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Degree difference: A simple measure to characterize structural heterogeneity in complex networks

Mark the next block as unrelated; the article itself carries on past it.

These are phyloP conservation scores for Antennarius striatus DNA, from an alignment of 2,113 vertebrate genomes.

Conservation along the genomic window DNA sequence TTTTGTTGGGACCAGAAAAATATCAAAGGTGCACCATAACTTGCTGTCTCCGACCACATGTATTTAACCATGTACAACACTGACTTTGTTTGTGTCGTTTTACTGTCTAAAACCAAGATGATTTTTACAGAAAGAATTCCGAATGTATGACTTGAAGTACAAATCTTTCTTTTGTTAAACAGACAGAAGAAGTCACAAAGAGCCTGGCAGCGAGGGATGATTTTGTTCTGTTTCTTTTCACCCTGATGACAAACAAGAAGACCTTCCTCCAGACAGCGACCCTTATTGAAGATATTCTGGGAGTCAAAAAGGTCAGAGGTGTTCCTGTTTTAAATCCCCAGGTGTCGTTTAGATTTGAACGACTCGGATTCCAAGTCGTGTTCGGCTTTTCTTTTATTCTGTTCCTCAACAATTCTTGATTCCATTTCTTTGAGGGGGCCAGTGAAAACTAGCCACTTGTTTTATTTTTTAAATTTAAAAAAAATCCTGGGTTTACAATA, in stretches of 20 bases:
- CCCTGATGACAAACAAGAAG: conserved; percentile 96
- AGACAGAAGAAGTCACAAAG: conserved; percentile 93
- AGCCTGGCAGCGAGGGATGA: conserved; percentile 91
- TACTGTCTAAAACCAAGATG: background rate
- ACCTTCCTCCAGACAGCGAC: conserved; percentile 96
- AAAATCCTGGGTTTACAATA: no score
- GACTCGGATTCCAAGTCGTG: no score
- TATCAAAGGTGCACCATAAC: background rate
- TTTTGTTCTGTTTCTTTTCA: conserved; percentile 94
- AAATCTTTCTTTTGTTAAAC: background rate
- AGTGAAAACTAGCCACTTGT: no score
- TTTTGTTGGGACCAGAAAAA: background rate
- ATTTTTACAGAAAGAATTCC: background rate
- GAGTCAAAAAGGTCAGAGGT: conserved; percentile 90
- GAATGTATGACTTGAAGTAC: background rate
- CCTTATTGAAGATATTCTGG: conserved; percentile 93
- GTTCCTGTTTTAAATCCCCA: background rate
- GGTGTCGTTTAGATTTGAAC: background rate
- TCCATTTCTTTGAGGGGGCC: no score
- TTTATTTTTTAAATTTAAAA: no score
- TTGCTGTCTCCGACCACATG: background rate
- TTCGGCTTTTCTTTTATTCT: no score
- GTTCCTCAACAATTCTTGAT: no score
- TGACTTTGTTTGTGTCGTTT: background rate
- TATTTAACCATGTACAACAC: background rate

Despite the growing interest in characterizing the local geometry leading to the global topology of networks, our understanding of the local structure of complex networks, especially real-world networks, is still incomplete. Here, we analyze a simple, elegant yet underexplored measure, `degree difference' (DD) between vertices of an edge, to understand the local network geometry. We describe the connection between DD and global assortativity of the network from both formal and conceptual perspective, and show that DD can reveal structural properties that are not obtained from other such measures in network science. Typically, edges with different DD play different structural roles and the DD distribution is an important network signature. Notably, DD is the basic unit of assortativity. We provide an explanation as to why DD can characterize structural heterogeneity in mixing patterns unlike global assortativity and local node assortativity. By analyzing synthetic and real networks, we show that DD distribution can be used to distinguish between different types of networks including those networks that cannot be easily distinguished using degree sequence and global assortativity. Moreover, we show DD to be an indicator for topological robustness of scale-free networks. Overall, DD is a local measure that is simple to define, easy to evaluate, and that reveals structural properties of networks not readily seen from other measures.